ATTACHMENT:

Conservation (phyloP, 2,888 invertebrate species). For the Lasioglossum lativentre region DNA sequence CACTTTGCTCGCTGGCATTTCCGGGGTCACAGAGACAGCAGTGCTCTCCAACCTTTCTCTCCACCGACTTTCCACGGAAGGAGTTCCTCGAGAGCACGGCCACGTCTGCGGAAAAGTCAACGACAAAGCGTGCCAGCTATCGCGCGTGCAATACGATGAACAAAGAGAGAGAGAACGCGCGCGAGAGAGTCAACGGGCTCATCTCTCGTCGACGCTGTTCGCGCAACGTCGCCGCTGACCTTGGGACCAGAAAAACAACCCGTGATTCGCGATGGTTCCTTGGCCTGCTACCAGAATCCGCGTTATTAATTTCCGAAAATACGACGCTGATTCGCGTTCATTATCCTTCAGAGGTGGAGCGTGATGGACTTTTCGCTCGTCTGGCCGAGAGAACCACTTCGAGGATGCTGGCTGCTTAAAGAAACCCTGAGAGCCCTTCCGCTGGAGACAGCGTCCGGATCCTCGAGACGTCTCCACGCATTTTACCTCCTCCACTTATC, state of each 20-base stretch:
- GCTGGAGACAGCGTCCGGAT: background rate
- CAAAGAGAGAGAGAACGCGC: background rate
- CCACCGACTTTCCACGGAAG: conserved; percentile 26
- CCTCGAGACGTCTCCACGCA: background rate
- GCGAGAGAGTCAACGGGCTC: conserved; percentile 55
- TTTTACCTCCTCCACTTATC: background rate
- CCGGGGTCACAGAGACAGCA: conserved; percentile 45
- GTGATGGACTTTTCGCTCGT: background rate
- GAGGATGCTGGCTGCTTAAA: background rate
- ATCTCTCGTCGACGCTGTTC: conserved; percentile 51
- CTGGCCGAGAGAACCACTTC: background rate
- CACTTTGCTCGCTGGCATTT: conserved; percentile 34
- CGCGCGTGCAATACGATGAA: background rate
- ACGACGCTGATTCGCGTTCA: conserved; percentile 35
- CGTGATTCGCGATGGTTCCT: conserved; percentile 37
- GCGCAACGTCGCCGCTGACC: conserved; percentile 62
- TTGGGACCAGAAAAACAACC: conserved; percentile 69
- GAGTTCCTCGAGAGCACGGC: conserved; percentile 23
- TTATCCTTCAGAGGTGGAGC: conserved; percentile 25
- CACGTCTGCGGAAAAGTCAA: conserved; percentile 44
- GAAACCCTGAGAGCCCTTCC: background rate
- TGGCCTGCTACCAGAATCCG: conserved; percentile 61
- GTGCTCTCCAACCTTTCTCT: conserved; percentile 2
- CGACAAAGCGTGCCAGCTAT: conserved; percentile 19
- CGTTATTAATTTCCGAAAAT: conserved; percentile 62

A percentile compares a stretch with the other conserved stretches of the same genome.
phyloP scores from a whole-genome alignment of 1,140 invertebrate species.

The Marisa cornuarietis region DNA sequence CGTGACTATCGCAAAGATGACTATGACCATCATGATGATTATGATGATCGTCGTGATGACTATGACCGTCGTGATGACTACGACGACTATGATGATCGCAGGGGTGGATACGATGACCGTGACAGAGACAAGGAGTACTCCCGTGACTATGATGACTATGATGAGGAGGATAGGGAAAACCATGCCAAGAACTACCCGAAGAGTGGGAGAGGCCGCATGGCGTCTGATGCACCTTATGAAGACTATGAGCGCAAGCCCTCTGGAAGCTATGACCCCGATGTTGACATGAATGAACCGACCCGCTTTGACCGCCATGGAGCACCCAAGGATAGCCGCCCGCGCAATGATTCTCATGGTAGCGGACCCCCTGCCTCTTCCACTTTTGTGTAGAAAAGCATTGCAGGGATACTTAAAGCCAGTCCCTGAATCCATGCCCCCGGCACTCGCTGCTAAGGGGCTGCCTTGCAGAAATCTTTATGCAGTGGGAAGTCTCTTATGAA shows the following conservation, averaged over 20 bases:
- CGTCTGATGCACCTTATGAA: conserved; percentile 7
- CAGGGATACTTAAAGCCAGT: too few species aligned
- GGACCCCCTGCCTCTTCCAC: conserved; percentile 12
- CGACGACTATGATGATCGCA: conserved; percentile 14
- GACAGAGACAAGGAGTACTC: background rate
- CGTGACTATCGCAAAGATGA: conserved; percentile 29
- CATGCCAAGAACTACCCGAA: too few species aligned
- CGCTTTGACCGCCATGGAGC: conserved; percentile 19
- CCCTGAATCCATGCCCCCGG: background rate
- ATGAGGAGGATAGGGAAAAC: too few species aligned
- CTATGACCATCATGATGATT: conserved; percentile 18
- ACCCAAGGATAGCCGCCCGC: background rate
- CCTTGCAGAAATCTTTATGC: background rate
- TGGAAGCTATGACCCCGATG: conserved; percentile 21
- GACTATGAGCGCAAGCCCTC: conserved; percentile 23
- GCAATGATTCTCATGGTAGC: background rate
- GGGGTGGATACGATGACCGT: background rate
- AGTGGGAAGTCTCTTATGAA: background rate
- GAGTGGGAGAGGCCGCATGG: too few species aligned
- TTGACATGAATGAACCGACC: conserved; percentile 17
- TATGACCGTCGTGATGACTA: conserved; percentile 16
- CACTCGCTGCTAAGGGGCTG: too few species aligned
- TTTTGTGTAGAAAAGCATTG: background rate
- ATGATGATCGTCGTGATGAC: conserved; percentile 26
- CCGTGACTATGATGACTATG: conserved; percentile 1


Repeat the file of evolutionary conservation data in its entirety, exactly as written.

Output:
Conservation (phyloP, 2,888 invertebrate species). For the Lasioglossum lativentre region DNA sequence CACTTTGCTCGCTGGCATTTCCGGGGTCACAGAGACAGCAGTGCTCTCCAACCTTTCTCTCCACCGACTTTCCACGGAAGGAGTTCCTCGAGAGCACGGCCACGTCTGCGGAAAAGTCAACGACAAAGCGTGCCAGCTATCGCGCGTGCAATACGATGAACAAAGAGAGAGAGAACGCGCGCGAGAGAGTCAACGGGCTCATCTCTCGTCGACGCTGTTCGCGCAACGTCGCCGCTGACCTTGGGACCAGAAAAACAACCCGTGATTCGCGATGGTTCCTTGGCCTGCTACCAGAATCCGCGTTATTAATTTCCGAAAATACGACGCTGATTCGCGTTCATTATCCTTCAGAGGTGGAGCGTGATGGACTTTTCGCTCGTCTGGCCGAGAGAACCACTTCGAGGATGCTGGCTGCTTAAAGAAACCCTGAGAGCCCTTCCGCTGGAGACAGCGTCCGGATCCTCGAGACGTCTCCACGCATTTTACCTCCTCCACTTATC, state of each 20-base stretch:
- GCTGGAGACAGCGTCCGGAT: background rate
- CAAAGAGAGAGAGAACGCGC: background rate
- CCACCGACTTTCCACGGAAG: conserved; percentile 26
- CCTCGAGACGTCTCCACGCA: background rate
- GCGAGAGAGTCAACGGGCTC: conserved; percentile 55
- TTTTACCTCCTCCACTTATC: background rate
- CCGGGGTCACAGAGACAGCA: conserved; percentile 45
- GTGATGGACTTTTCGCTCGT: background rate
- GAGGATGCTGGCTGCTTAAA: background rate
- ATCTCTCGTCGACGCTGTTC: conserved; percentile 51
- CTGGCCGAGAGAACCACTTC: background rate
- CACTTTGCTCGCTGGCATTT: conserved; percentile 34
- CGCGCGTGCAATACGATGAA: background rate
- ACGACGCTGATTCGCGTTCA: conserved; percentile 35
- CGTGATTCGCGATGGTTCCT: conserved; percentile 37
- GCGCAACGTCGCCGCTGACC: conserved; percentile 62
- TTGGGACCAGAAAAACAACC: conserved; percentile 69
- GAGTTCCTCGAGAGCACGGC: conserved; percentile 23
- TTATCCTTCAGAGGTGGAGC: conserved; percentile 25
- CACGTCTGCGGAAAAGTCAA: conserved; percentile 44
- GAAACCCTGAGAGCCCTTCC: background rate
- TGGCCTGCTACCAGAATCCG: conserved; percentile 61
- GTGCTCTCCAACCTTTCTCT: conserved; percentile 2
- CGACAAAGCGTGCCAGCTAT: conserved; percentile 19
- CGTTATTAATTTCCGAAAAT: conserved; percentile 62

A percentile compares a stretch with the other conserved stretches of the same genome.
phyloP scores from a whole-genome alignment of 1,140 invertebrate species.

The Marisa cornuarietis region DNA sequence CGTGACTATCGCAAAGATGACTATGACCATCATGATGATTATGATGATCGTCGTGATGACTATGACCGTCGTGATGACTACGACGACTATGATGATCGCAGGGGTGGATACGATGACCGTGACAGAGACAAGGAGTACTCCCGTGACTATGATGACTATGATGAGGAGGATAGGGAAAACCATGCCAAGAACTACCCGAAGAGTGGGAGAGGCCGCATGGCGTCTGATGCACCTTATGAAGACTATGAGCGCAAGCCCTCTGGAAGCTATGACCCCGATGTTGACATGAATGAACCGACCCGCTTTGACCGCCATGGAGCACCCAAGGATAGCCGCCCGCGCAATGATTCTCATGGTAGCGGACCCCCTGCCTCTTCCACTTTTGTGTAGAAAAGCATTGCAGGGATACTTAAAGCCAGTCCCTGAATCCATGCCCCCGGCACTCGCTGCTAAGGGGCTGCCTTGCAGAAATCTTTATGCAGTGGGAAGTCTCTTATGAA shows the following conservation, averaged over 20 bases:
- CGTCTGATGCACCTTATGAA: conserved; percentile 7
- CAGGGATACTTAAAGCCAGT: too few species aligned
- GGACCCCCTGCCTCTTCCAC: conserved; percentile 12
- CGACGACTATGATGATCGCA: conserved; percentile 14
- GACAGAGACAAGGAGTACTC: background rate
- CGTGACTATCGCAAAGATGA: conserved; percentile 29
- CATGCCAAGAACTACCCGAA: too few species aligned
- CGCTTTGACCGCCATGGAGC: conserved; percentile 19
- CCCTGAATCCATGCCCCCGG: background rate
- ATGAGGAGGATAGGGAAAAC: too few species aligned
- CTATGACCATCATGATGATT: conserved; percentile 18
- ACCCAAGGATAGCCGCCCGC: background rate
- CCTTGCAGAAATCTTTATGC: background rate
- TGGAAGCTATGACCCCGATG: conserved; percentile 21
- GACTATGAGCGCAAGCCCTC: conserved; percentile 23
- GCAATGATTCTCATGGTAGC: background rate
- GGGGTGGATACGATGACCGT: background rate
- AGTGGGAAGTCTCTTATGAA: background rate
- GAGTGGGAGAGGCCGCATGG: too few species aligned
- TTGACATGAATGAACCGACC: conserved; percentile 17
- TATGACCGTCGTGATGACTA: conserved; percentile 16
- CACTCGCTGCTAAGGGGCTG: too few species aligned
- TTTTGTGTAGAAAAGCATTG: background rate
- ATGATGATCGTCGTGATGAC: conserved; percentile 26
- CCGTGACTATGATGACTATG: conserved; percentile 1